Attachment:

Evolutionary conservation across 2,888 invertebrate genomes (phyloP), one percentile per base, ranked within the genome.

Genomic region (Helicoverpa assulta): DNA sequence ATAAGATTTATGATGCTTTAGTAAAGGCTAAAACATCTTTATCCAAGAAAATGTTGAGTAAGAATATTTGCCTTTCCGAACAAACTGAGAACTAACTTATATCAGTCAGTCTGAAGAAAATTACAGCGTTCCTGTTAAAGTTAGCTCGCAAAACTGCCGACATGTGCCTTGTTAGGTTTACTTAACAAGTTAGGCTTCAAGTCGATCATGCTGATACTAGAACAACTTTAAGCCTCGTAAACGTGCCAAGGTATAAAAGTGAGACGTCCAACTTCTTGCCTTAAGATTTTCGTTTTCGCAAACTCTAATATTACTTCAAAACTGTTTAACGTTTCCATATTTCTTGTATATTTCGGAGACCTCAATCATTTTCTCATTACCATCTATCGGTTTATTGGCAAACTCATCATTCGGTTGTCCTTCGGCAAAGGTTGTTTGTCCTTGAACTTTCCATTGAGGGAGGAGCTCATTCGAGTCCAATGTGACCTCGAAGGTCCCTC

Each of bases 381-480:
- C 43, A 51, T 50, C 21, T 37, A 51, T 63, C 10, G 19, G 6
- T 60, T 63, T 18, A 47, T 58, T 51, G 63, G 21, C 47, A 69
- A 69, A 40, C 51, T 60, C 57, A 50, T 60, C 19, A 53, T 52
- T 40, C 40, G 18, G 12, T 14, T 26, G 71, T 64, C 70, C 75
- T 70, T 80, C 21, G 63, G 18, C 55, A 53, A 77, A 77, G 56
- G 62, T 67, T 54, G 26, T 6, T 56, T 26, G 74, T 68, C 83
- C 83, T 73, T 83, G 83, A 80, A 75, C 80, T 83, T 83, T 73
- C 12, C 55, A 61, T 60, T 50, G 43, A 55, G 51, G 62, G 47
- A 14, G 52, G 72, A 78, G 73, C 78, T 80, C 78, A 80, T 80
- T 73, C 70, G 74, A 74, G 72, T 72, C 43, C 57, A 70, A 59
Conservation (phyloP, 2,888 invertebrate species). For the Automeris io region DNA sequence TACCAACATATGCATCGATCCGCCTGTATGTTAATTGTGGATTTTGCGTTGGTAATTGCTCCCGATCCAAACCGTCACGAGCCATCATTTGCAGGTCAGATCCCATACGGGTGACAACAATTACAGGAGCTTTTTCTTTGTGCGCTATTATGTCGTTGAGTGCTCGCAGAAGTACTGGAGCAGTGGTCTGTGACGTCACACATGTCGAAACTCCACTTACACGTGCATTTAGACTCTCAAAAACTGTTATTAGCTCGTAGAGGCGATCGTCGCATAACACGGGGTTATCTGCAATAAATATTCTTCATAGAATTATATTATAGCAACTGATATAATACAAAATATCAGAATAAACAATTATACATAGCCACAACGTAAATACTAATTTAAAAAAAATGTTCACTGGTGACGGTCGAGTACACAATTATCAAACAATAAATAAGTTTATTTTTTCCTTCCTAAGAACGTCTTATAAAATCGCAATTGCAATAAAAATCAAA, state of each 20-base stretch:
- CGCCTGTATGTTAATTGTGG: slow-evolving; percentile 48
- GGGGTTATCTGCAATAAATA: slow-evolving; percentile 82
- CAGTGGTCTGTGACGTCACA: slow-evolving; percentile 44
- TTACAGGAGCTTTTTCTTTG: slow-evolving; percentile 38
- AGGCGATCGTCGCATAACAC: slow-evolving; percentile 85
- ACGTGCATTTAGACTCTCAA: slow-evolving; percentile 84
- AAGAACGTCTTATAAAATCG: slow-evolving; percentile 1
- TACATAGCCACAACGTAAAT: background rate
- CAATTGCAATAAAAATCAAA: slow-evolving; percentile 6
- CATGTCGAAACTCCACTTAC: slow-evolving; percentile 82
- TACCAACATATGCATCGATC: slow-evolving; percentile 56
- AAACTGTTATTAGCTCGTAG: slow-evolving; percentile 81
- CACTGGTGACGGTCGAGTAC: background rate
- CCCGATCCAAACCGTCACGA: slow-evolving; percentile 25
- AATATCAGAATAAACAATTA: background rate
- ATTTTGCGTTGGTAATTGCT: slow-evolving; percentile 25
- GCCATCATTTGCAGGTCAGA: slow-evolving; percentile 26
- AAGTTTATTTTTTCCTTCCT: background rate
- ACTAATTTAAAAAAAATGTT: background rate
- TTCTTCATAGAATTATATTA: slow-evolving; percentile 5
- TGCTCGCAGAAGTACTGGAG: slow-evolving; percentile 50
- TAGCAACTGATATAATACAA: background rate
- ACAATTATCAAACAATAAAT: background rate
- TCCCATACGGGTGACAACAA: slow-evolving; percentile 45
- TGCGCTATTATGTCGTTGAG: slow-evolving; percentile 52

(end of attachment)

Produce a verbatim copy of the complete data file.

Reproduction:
Evolutionary conservation across 2,888 invertebrate genomes (phyloP), one percentile per base, ranked within the genome.

Genomic region (Helicoverpa assulta): DNA sequence ATAAGATTTATGATGCTTTAGTAAAGGCTAAAACATCTTTATCCAAGAAAATGTTGAGTAAGAATATTTGCCTTTCCGAACAAACTGAGAACTAACTTATATCAGTCAGTCTGAAGAAAATTACAGCGTTCCTGTTAAAGTTAGCTCGCAAAACTGCCGACATGTGCCTTGTTAGGTTTACTTAACAAGTTAGGCTTCAAGTCGATCATGCTGATACTAGAACAACTTTAAGCCTCGTAAACGTGCCAAGGTATAAAAGTGAGACGTCCAACTTCTTGCCTTAAGATTTTCGTTTTCGCAAACTCTAATATTACTTCAAAACTGTTTAACGTTTCCATATTTCTTGTATATTTCGGAGACCTCAATCATTTTCTCATTACCATCTATCGGTTTATTGGCAAACTCATCATTCGGTTGTCCTTCGGCAAAGGTTGTTTGTCCTTGAACTTTCCATTGAGGGAGGAGCTCATTCGAGTCCAATGTGACCTCGAAGGTCCCTC

Each of bases 381-480:
- C 43, A 51, T 50, C 21, T 37, A 51, T 63, C 10, G 19, G 6
- T 60, T 63, T 18, A 47, T 58, T 51, G 63, G 21, C 47, A 69
- A 69, A 40, C 51, T 60, C 57, A 50, T 60, C 19, A 53, T 52
- T 40, C 40, G 18, G 12, T 14, T 26, G 71, T 64, C 70, C 75
- T 70, T 80, C 21, G 63, G 18, C 55, A 53, A 77, A 77, G 56
- G 62, T 67, T 54, G 26, T 6, T 56, T 26, G 74, T 68, C 83
- C 83, T 73, T 83, G 83, A 80, A 75, C 80, T 83, T 83, T 73
- C 12, C 55, A 61, T 60, T 50, G 43, A 55, G 51, G 62, G 47
- A 14, G 52, G 72, A 78, G 73, C 78, T 80, C 78, A 80, T 80
- T 73, C 70, G 74, A 74, G 72, T 72, C 43, C 57, A 70, A 59
Conservation (phyloP, 2,888 invertebrate species). For the Automeris io region DNA sequence TACCAACATATGCATCGATCCGCCTGTATGTTAATTGTGGATTTTGCGTTGGTAATTGCTCCCGATCCAAACCGTCACGAGCCATCATTTGCAGGTCAGATCCCATACGGGTGACAACAATTACAGGAGCTTTTTCTTTGTGCGCTATTATGTCGTTGAGTGCTCGCAGAAGTACTGGAGCAGTGGTCTGTGACGTCACACATGTCGAAACTCCACTTACACGTGCATTTAGACTCTCAAAAACTGTTATTAGCTCGTAGAGGCGATCGTCGCATAACACGGGGTTATCTGCAATAAATATTCTTCATAGAATTATATTATAGCAACTGATATAATACAAAATATCAGAATAAACAATTATACATAGCCACAACGTAAATACTAATTTAAAAAAAATGTTCACTGGTGACGGTCGAGTACACAATTATCAAACAATAAATAAGTTTATTTTTTCCTTCCTAAGAACGTCTTATAAAATCGCAATTGCAATAAAAATCAAA, state of each 20-base stretch:
- CGCCTGTATGTTAATTGTGG: slow-evolving; percentile 48
- GGGGTTATCTGCAATAAATA: slow-evolving; percentile 82
- CAGTGGTCTGTGACGTCACA: slow-evolving; percentile 44
- TTACAGGAGCTTTTTCTTTG: slow-evolving; percentile 38
- AGGCGATCGTCGCATAACAC: slow-evolving; percentile 85
- ACGTGCATTTAGACTCTCAA: slow-evolving; percentile 84
- AAGAACGTCTTATAAAATCG: slow-evolving; percentile 1
- TACATAGCCACAACGTAAAT: background rate
- CAATTGCAATAAAAATCAAA: slow-evolving; percentile 6
- CATGTCGAAACTCCACTTAC: slow-evolving; percentile 82
- TACCAACATATGCATCGATC: slow-evolving; percentile 56
- AAACTGTTATTAGCTCGTAG: slow-evolving; percentile 81
- CACTGGTGACGGTCGAGTAC: background rate
- CCCGATCCAAACCGTCACGA: slow-evolving; percentile 25
- AATATCAGAATAAACAATTA: background rate
- ATTTTGCGTTGGTAATTGCT: slow-evolving; percentile 25
- GCCATCATTTGCAGGTCAGA: slow-evolving; percentile 26
- AAGTTTATTTTTTCCTTCCT: background rate
- ACTAATTTAAAAAAAATGTT: background rate
- TTCTTCATAGAATTATATTA: slow-evolving; percentile 5
- TGCTCGCAGAAGTACTGGAG: slow-evolving; percentile 50
- TAGCAACTGATATAATACAA: background rate
- ACAATTATCAAACAATAAAT: background rate
- TCCCATACGGGTGACAACAA: slow-evolving; percentile 45
- TGCGCTATTATGTCGTTGAG: slow-evolving; percentile 52